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About b10b

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  1. It is possible. Being a Flash game it is downloaded from the internet, usually saved locally to cache, then run in the local Flash player. This particular example is more complex because of the run-time loading of subsequent assets, their hard-coded urls and the session management of the host. Possible yes, worthwhile no.
  2. You're welcome - what didn't work for you? Was it that: 1) The question and subsequent advice on "saving HTML5 games to be played offline" wasn't appropriate to the *Flash game* you wanted to play offline? 2) The Flash game includes hard-wired urls to its required assets, so we'd need to get into hacky territory of decompiling or adding local IP routes to achieve your ask? 3) You don't have permission to do any of this anyhow? As it's just a quiz, all you really need do is play the game once and write down the questions and answers to play offline. In this case the data XML is stored at: http://www.teachers-direct.co.uk/resources/quiz-busters/quiz-busters-game.aspx?game_id=148264. But I doubt that'll work due to session management, plus see point 3.
  3. I had a hunch @ammarhsn just wanted to save the game offline. To save a website offline try this https://www.httrack.com/ But consider that a H5 game may use dynamically constructed resource requests so there is no guarantee that all assets are knowable upfront, or via a crawler. So another option is to hit F12 on Chrome, play the game throughout and note all the assets that appear in the the "Sources" tab. Save each. Also consider permissions - check whether you have the right to store an offline version of such files. However, the game link provided is a SWF, that loads another SWF and a quiz data set - which often fails. So better off asking the original author. Don't worry @mattstyles I found your notes on AppCache failings and the Service Workers useful!
  4. Hey, spotted a little bug - if you split your single cell piece it bugs out at JP.Game.makeShape (game.js:1202) Nice enough game, very simple though so (imo) will likely not make much dough. Add more wow, more spectacle, rewards, hooks. Or consider doing something innovative with the concept like multiplayer territorial or head-to-head time attack?
  5. Perhaps get a feel for size-of-market - how many active non-exclusive publishers are there in Q1 2017?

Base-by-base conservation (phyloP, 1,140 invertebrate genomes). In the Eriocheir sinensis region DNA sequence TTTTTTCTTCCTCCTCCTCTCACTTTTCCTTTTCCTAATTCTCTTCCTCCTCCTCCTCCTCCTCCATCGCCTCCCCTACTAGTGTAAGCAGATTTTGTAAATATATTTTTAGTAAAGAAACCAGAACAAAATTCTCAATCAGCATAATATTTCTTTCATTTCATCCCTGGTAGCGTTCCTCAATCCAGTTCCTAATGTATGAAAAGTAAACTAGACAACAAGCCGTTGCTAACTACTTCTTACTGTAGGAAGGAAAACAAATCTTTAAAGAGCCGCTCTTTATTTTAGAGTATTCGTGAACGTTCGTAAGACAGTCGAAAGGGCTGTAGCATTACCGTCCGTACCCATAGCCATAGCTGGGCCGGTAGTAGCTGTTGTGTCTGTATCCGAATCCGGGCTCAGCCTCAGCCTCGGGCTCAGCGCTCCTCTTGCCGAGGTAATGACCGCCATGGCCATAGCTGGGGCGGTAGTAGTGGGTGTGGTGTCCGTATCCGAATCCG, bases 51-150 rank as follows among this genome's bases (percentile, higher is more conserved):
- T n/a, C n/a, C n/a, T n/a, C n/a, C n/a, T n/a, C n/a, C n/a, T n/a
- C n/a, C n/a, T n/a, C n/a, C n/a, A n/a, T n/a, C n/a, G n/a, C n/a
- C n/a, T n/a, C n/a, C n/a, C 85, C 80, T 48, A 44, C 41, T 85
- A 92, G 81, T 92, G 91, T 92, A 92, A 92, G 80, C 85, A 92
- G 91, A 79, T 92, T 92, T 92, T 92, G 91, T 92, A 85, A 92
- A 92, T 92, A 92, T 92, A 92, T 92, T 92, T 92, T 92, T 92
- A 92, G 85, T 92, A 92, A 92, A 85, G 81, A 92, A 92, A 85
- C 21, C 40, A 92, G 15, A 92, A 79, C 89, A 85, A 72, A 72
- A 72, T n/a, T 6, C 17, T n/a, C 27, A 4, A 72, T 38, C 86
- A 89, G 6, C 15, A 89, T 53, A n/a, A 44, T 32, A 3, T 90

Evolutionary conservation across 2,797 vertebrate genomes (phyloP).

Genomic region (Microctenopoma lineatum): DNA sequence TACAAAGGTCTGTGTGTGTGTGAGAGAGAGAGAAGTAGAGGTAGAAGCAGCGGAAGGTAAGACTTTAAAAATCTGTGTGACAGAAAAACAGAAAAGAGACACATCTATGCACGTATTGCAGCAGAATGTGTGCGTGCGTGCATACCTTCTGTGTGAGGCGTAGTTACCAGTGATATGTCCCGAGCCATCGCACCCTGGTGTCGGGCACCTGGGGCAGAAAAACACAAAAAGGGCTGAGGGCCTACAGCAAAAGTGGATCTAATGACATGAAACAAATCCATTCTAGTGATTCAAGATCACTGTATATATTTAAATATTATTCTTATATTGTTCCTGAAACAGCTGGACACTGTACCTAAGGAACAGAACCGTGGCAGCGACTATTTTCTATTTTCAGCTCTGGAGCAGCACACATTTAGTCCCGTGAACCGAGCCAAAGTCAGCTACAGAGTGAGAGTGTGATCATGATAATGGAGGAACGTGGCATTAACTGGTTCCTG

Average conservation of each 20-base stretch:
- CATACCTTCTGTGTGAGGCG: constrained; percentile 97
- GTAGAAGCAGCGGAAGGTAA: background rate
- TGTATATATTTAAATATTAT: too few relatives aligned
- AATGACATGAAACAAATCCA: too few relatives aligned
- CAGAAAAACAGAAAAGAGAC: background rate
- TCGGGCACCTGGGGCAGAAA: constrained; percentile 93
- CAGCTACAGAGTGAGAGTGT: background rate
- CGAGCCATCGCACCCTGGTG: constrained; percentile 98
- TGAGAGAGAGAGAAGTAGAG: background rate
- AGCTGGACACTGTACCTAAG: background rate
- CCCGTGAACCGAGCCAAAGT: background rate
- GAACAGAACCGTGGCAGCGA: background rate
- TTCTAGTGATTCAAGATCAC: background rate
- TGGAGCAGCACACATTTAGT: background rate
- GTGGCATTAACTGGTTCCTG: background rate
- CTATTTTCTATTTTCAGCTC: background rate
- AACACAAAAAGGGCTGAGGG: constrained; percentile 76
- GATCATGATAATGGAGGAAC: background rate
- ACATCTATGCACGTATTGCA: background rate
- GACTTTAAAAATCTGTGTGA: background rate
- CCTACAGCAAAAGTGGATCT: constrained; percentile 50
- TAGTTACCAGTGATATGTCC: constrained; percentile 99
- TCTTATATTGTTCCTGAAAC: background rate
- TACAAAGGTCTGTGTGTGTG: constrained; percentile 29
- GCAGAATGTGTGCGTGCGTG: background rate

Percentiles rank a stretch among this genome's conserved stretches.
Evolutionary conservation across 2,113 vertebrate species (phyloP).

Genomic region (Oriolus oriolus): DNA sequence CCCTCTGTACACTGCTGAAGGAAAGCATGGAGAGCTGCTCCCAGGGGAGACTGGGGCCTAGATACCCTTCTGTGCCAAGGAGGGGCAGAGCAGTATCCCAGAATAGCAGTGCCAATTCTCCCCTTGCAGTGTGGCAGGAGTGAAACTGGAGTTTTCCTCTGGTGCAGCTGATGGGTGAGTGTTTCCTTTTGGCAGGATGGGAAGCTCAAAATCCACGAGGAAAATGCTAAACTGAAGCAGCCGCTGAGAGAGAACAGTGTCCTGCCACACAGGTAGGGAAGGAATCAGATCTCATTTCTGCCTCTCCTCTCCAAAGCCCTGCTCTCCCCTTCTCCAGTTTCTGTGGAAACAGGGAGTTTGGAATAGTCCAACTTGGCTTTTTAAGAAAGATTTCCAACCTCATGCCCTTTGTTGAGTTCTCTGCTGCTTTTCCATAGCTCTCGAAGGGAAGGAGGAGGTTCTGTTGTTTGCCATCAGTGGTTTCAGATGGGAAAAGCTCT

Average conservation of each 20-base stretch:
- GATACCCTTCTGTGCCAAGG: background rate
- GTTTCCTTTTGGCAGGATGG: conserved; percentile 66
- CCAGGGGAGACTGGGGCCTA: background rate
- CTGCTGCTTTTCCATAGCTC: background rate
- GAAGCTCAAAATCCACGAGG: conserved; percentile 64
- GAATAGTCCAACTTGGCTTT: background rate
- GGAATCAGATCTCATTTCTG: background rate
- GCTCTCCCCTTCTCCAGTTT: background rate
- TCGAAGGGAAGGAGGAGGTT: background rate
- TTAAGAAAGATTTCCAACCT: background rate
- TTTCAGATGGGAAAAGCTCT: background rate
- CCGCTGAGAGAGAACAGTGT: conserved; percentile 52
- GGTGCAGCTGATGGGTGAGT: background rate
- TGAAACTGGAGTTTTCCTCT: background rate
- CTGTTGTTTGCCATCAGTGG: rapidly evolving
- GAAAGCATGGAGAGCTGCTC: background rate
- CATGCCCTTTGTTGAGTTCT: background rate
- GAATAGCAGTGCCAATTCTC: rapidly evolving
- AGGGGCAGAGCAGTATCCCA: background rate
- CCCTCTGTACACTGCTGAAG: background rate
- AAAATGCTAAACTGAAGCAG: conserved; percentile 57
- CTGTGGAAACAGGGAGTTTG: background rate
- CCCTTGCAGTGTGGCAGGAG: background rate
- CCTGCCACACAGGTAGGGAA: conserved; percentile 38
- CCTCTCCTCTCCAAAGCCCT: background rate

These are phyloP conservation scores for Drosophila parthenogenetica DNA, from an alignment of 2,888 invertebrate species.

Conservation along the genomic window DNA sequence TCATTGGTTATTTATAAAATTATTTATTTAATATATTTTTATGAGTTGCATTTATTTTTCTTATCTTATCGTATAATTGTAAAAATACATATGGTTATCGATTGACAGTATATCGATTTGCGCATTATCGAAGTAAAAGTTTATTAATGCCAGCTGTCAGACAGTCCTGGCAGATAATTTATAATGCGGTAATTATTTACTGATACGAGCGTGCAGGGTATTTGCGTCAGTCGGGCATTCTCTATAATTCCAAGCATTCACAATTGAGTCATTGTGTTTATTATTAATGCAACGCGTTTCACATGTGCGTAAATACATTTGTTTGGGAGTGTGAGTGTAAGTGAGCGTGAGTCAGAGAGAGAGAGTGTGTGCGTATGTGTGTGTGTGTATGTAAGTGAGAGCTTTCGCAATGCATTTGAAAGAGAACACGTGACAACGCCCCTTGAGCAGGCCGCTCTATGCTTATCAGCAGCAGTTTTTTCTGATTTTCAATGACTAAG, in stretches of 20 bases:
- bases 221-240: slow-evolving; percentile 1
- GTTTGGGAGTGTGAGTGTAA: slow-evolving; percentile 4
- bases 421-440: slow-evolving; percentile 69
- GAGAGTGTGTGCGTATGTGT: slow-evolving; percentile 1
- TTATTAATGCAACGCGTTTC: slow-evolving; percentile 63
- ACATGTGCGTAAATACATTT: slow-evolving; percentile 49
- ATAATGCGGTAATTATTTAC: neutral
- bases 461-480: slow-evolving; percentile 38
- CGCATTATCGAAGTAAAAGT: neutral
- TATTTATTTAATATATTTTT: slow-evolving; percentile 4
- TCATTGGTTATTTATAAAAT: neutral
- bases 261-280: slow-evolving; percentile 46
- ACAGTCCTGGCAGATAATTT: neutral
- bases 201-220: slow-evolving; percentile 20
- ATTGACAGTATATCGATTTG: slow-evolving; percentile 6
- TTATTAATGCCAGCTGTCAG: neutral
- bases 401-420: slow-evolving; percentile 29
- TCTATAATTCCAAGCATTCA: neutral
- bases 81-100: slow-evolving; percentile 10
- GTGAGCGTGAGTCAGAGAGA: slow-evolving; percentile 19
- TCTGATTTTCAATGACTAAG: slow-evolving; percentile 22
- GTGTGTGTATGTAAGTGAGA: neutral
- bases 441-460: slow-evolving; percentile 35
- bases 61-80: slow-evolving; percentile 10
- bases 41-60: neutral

6. Envato / CodeCanyon is the modern equivalent of a middleman marketplace (operating on a ~freemium basis). Or revenue-split syndication publishers like Famobi, Gamepix, etc are a modern take on a curated collection pushed to advertising channels. FGL pivoted away from a concierge service because any given generic game is approaching zero value to an advertiser due to over-saturated supply - instead they shifted to a programmatic advert amalgamator with risk transferred to the developer. In summary there is no such thing as a "low price" because the lowest price is "the price". To bring prices up the product needs to be scarcer, or deliver unique and personalised value to drive up demand. I am not sure a middleman can do the latter in this market at this time?
  7. A "Mode7" pseudo 3D approach works well (flat ground plane made of strips + viewport aligned sprites). I did that once for a golf game, nobody complained the world was flat. I used the same technique you mention of a color map representing different surface types: fairway, rough, solid, water, sand, green. A second image had the visual textures, and I used Photoshop styles and filters for each - so making new holes was fast. Flybys and pulsing were important to the visual illusion - always keep the camera moving. To go full ground-contour is going to need voxels or polys, and the ball trajectory physics will get a lot more complicated too. Depends upon your audience as to whether this is a better approach or not? Main benefit of poly 3D is that you'll likely use WebGL, so it won't cook your mobile device like some pseudo 3D techniques often end up doing.